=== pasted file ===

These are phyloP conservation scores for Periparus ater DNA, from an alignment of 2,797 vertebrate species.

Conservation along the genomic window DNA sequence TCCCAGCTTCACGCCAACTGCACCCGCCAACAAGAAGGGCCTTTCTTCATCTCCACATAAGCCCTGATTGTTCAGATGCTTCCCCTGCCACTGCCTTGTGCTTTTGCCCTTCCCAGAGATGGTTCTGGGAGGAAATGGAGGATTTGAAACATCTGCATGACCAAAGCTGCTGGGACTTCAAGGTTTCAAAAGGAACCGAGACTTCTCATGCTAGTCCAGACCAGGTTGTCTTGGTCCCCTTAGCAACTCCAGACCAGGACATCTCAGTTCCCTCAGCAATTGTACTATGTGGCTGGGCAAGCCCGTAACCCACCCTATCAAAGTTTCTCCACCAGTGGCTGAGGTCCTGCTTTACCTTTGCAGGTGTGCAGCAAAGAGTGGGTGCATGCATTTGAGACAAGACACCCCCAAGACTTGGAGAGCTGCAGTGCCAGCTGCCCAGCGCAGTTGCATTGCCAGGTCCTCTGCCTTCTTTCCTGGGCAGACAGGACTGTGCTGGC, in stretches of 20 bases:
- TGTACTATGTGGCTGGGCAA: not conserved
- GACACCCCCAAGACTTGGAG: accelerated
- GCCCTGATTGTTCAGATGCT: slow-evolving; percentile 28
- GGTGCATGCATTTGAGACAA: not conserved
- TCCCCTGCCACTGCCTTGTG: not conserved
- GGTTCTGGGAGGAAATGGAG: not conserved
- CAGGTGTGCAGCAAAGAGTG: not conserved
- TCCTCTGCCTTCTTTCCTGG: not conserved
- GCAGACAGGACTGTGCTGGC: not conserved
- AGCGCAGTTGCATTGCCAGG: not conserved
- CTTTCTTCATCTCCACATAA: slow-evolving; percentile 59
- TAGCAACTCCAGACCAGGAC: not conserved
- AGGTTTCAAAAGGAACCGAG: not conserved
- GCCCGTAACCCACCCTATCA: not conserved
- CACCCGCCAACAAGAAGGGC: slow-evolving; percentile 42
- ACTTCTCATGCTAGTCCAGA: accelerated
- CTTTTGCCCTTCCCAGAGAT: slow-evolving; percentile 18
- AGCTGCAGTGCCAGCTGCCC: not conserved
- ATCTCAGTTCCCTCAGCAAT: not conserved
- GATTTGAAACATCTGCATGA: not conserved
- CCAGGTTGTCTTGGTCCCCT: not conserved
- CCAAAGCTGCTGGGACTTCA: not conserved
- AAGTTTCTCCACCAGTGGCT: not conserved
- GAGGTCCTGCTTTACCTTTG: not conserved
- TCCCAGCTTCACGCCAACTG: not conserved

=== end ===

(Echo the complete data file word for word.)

These are phyloP conservation scores for Periparus ater DNA, from an alignment of 2,797 vertebrate species.

Conservation along the genomic window DNA sequence TCCCAGCTTCACGCCAACTGCACCCGCCAACAAGAAGGGCCTTTCTTCATCTCCACATAAGCCCTGATTGTTCAGATGCTTCCCCTGCCACTGCCTTGTGCTTTTGCCCTTCCCAGAGATGGTTCTGGGAGGAAATGGAGGATTTGAAACATCTGCATGACCAAAGCTGCTGGGACTTCAAGGTTTCAAAAGGAACCGAGACTTCTCATGCTAGTCCAGACCAGGTTGTCTTGGTCCCCTTAGCAACTCCAGACCAGGACATCTCAGTTCCCTCAGCAATTGTACTATGTGGCTGGGCAAGCCCGTAACCCACCCTATCAAAGTTTCTCCACCAGTGGCTGAGGTCCTGCTTTACCTTTGCAGGTGTGCAGCAAAGAGTGGGTGCATGCATTTGAGACAAGACACCCCCAAGACTTGGAGAGCTGCAGTGCCAGCTGCCCAGCGCAGTTGCATTGCCAGGTCCTCTGCCTTCTTTCCTGGGCAGACAGGACTGTGCTGGC, in stretches of 20 bases:
- TGTACTATGTGGCTGGGCAA: not conserved
- GACACCCCCAAGACTTGGAG: accelerated
- GCCCTGATTGTTCAGATGCT: slow-evolving; percentile 28
- GGTGCATGCATTTGAGACAA: not conserved
- TCCCCTGCCACTGCCTTGTG: not conserved
- GGTTCTGGGAGGAAATGGAG: not conserved
- CAGGTGTGCAGCAAAGAGTG: not conserved
- TCCTCTGCCTTCTTTCCTGG: not conserved
- GCAGACAGGACTGTGCTGGC: not conserved
- AGCGCAGTTGCATTGCCAGG: not conserved
- CTTTCTTCATCTCCACATAA: slow-evolving; percentile 59
- TAGCAACTCCAGACCAGGAC: not conserved
- AGGTTTCAAAAGGAACCGAG: not conserved
- GCCCGTAACCCACCCTATCA: not conserved
- CACCCGCCAACAAGAAGGGC: slow-evolving; percentile 42
- ACTTCTCATGCTAGTCCAGA: accelerated
- CTTTTGCCCTTCCCAGAGAT: slow-evolving; percentile 18
- AGCTGCAGTGCCAGCTGCCC: not conserved
- ATCTCAGTTCCCTCAGCAAT: not conserved
- GATTTGAAACATCTGCATGA: not conserved
- CCAGGTTGTCTTGGTCCCCT: not conserved
- CCAAAGCTGCTGGGACTTCA: not conserved
- AAGTTTCTCCACCAGTGGCT: not conserved
- GAGGTCCTGCTTTACCTTTG: not conserved
- TCCCAGCTTCACGCCAACTG: not conserved